School of Medicine
University of California, San Diego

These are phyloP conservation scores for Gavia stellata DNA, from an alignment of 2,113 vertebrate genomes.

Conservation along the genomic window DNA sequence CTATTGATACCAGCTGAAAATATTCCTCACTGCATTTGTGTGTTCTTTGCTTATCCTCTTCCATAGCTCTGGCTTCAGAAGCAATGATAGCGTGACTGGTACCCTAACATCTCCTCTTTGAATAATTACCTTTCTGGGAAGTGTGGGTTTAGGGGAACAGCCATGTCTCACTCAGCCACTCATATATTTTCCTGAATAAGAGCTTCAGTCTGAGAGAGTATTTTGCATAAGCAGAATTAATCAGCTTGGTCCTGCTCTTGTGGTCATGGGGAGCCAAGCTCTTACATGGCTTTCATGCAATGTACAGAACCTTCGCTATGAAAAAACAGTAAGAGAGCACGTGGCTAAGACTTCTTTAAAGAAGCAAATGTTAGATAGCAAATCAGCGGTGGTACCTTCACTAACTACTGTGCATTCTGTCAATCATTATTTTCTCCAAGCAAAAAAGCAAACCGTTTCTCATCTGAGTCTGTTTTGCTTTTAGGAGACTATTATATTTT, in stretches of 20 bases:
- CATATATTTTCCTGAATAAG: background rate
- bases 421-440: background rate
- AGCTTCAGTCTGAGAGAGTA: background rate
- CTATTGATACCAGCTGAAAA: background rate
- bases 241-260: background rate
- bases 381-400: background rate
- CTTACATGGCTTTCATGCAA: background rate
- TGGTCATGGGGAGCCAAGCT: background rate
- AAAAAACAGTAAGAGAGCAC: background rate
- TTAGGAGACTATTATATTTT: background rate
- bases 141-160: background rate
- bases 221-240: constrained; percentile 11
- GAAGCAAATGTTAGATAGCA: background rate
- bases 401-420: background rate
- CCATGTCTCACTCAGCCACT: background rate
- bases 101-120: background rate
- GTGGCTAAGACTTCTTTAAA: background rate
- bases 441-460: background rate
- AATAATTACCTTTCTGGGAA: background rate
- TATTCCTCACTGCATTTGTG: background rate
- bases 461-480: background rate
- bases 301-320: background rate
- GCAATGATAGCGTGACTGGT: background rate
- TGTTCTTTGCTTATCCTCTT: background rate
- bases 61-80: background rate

Reproduction is comprised of many complex behavioral and physiological processes. My research examines how the brain controls reproductive physiology and behavior, focusing on the role of kisspeptin in regulating reproduction. Kisspeptin, encoded by Kiss1, is a potent stimulator of the reproductive axis and humans and mice with mutations in Kiss1 or its receptor, Kiss1r, have severe deficits in puberty onset, gonadal sex steroid hormone production, and fertility. Thus, kisspeptin is required for reproduction. Despite much research, the mechanisms regulating Kiss1 neurons and the reproductive axis have yet to be fully characterized. My early postdoctoral research examined the regulation and function of hypothalamic Kiss1 neurons, demonstrating that progesterone acts directly on kisspeptin neurons to regulate female fertility. My research also showed that treatment with corticosterone, a stress hormone, impaired female fertility and this was likely the result of reduced hypothalamic Kiss1 expression and Kiss1 neuronal activation in corticosterone-treated females. Kiss1 neurons are located primarily within the hypothalamus but are also detected in other brain areas, such as the medial amygdala (MeA). However, virtually nothing is known about the regulation and function of Kiss1 neurons in the MeA, which is the focus of my ongoing and future research. The amygdala is implicated in regulating reproduction, as well numerous other behavioral and physiological events such as stress, anxiety, and social behavior. Understanding the regulation and function of Kiss1 neurons in the MeA may provide valuable insight regarding how the amygdala modulates reproductive hormones and how amygdala-dependent behaviors, such as stress, can alter reproduction.